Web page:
The Association of Canadian Pension Management is calling for increased clarity regarding Ontario’s rules for the valuation and division of pension payments following a marriage breakdown.

In response to a consultation by the Financial Services Regulatory Authority of Ontario, the ACPM recommended the draft guidance document include an example of an exception to the rule determining pension valuation and division. Currently, if a court order, family arbitration award or domestic contract is dated before Jan. 1, 2012, spouses are subject to the pre-2012 pension valuation and division rules, according to the draft document, which noted the rule doesn’t apply if one party isn’t required to make an equalization payment.

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The ACPM also said more clarity is needed around out-of-province separations. While the draft document indicated the multi-jurisdictional agreement allows the family law rules and pension division rules in the province of residence to apply to the entire pension regardless of where the pension was earned, it also stated if part of the pension was earned in Ontario, that province’s pension division process will apply.

The draft document also stated an out-of-province court order isn’t enforceable in Ontario without an Ontario order, a situation that places the responsibility on the plan administrator to request a court order or domestic contract prior to making payment and imposes additional costs to the member, former spouse and the plan administrator, the ACPM said in its consultation paper.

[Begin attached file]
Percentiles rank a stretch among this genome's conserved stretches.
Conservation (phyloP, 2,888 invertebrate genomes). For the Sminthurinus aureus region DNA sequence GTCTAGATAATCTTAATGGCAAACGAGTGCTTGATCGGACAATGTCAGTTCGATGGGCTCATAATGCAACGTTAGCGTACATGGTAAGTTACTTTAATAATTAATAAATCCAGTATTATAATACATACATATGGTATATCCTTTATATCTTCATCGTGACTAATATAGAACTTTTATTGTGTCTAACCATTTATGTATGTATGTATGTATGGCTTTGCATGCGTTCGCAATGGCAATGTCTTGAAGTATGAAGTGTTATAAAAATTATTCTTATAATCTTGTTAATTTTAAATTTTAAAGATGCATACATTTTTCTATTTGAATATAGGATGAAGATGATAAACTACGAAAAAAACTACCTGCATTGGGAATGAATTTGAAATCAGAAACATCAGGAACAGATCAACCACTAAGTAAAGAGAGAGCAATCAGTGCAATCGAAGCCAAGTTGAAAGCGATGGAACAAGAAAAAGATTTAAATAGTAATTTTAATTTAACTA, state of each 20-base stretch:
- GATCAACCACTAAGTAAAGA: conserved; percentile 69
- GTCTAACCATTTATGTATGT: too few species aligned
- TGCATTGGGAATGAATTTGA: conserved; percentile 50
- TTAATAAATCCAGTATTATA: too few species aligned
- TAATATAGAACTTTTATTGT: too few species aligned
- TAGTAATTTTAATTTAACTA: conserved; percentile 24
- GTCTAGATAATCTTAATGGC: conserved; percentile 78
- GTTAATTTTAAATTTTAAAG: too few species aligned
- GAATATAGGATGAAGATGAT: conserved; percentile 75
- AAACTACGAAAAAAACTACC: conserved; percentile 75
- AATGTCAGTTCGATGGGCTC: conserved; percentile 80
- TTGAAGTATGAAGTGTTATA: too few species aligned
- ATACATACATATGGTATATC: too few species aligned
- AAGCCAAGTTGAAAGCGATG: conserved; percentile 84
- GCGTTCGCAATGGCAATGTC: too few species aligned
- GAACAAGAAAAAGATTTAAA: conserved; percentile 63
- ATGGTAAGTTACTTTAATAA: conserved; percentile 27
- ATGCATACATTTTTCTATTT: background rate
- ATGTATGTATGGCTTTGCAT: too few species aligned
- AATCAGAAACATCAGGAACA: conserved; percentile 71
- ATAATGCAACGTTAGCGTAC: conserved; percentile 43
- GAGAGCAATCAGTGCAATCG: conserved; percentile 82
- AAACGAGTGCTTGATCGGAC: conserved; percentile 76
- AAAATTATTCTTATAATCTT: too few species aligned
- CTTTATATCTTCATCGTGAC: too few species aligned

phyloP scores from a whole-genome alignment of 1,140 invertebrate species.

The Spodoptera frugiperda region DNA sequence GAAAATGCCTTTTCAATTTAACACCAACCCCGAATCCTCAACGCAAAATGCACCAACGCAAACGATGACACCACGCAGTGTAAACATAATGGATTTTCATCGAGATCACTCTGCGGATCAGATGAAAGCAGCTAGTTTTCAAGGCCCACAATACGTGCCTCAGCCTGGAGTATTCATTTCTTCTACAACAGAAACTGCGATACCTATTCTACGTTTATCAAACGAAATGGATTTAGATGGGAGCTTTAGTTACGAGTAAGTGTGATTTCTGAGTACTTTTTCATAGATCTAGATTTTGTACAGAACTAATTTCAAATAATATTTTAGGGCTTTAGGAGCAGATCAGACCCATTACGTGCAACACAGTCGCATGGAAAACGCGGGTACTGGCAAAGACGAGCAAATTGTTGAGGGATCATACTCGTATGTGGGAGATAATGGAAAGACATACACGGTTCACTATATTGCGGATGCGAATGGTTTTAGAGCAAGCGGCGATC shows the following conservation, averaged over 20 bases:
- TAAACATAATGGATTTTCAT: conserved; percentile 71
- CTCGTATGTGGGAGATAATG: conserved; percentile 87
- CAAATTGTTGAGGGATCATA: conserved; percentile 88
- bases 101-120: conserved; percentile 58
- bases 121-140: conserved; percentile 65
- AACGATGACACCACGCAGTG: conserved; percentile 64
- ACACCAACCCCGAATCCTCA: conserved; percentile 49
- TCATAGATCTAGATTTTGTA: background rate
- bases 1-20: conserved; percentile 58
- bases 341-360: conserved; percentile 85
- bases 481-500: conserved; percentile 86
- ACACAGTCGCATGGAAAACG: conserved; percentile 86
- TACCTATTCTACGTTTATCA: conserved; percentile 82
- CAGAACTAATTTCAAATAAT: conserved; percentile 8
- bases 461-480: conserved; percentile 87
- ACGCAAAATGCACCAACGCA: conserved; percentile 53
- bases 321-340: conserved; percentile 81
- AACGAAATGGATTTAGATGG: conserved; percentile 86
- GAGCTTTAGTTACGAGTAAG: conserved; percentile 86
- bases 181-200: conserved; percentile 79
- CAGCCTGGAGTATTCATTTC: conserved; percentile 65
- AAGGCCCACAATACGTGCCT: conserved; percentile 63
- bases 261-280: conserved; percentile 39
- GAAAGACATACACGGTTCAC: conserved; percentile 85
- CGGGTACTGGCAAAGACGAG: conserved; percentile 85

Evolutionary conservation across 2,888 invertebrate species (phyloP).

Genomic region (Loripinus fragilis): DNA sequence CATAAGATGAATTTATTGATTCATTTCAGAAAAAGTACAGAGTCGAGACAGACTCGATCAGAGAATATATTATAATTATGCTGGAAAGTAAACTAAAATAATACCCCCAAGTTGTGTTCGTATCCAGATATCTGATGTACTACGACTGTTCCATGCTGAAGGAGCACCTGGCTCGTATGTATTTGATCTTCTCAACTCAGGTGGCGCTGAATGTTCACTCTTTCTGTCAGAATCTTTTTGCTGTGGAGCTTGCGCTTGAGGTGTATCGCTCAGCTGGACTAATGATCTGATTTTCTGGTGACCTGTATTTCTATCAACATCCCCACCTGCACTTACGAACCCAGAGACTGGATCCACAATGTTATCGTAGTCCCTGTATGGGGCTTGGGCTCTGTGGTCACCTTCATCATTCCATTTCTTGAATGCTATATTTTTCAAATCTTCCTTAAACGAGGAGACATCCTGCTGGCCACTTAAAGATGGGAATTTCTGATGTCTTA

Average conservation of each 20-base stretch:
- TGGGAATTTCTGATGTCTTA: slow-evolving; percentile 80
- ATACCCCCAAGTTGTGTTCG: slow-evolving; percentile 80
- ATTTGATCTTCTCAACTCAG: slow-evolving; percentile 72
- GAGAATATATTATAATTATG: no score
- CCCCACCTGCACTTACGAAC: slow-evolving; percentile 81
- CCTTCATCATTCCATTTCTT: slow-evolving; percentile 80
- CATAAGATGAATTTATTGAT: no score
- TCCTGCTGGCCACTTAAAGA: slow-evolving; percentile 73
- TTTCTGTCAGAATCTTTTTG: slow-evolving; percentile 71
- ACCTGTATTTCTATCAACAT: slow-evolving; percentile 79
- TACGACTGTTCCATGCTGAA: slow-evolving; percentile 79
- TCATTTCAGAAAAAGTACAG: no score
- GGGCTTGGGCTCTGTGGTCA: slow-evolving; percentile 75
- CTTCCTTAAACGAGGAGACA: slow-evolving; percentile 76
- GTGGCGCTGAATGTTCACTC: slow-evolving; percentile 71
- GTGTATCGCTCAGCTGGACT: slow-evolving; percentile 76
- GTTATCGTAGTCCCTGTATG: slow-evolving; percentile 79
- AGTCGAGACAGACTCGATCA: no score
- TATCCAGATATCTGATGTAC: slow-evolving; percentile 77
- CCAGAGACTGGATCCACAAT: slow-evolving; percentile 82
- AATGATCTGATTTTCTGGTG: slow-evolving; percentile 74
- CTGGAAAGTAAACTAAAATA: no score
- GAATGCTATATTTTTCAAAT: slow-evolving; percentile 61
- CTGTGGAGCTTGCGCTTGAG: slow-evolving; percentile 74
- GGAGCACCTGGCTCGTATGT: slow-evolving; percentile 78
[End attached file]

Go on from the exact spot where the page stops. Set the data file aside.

“Often there are multiple provinces involved and splitting the pension into various portions would require the confirmation of the dates worked in various provinces and would significantly complicate the process. . . . Out-of-province separations are complicated matters and difficult to summarize to cover most situations. We feel the guidance should include a note that these situations can be complex and consultation with experts in multi-jurisdictional pension law is advised prior to making payment of any pension assets earned in Ontario to ensure the proper legislation has been followed.”

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While the association agreed the final adjustment to a member’s pension can’t be finalized until termination of employment or plan membership, it said administrators are able to provide a good estimate immediately following the family law value transfer to the former spouse. “In our view, the estimated adjusted pension is the best possible information administrators can provide the member and is more useful to the member than the unadjusted amount. Continuing to provide the member with their unadjusted pension amount on their annual pension statement could create confusion.”

The ACPM also said the draft document wasn’t clear on what practical steps or actions a plan administrator is obligated to take to ensure that retired members and their spouses had the necessary information to waive a survivor pension. “Plan administrators aren’t privy to the details of non-pension assets or other agreed to terms in the separation agreement.”

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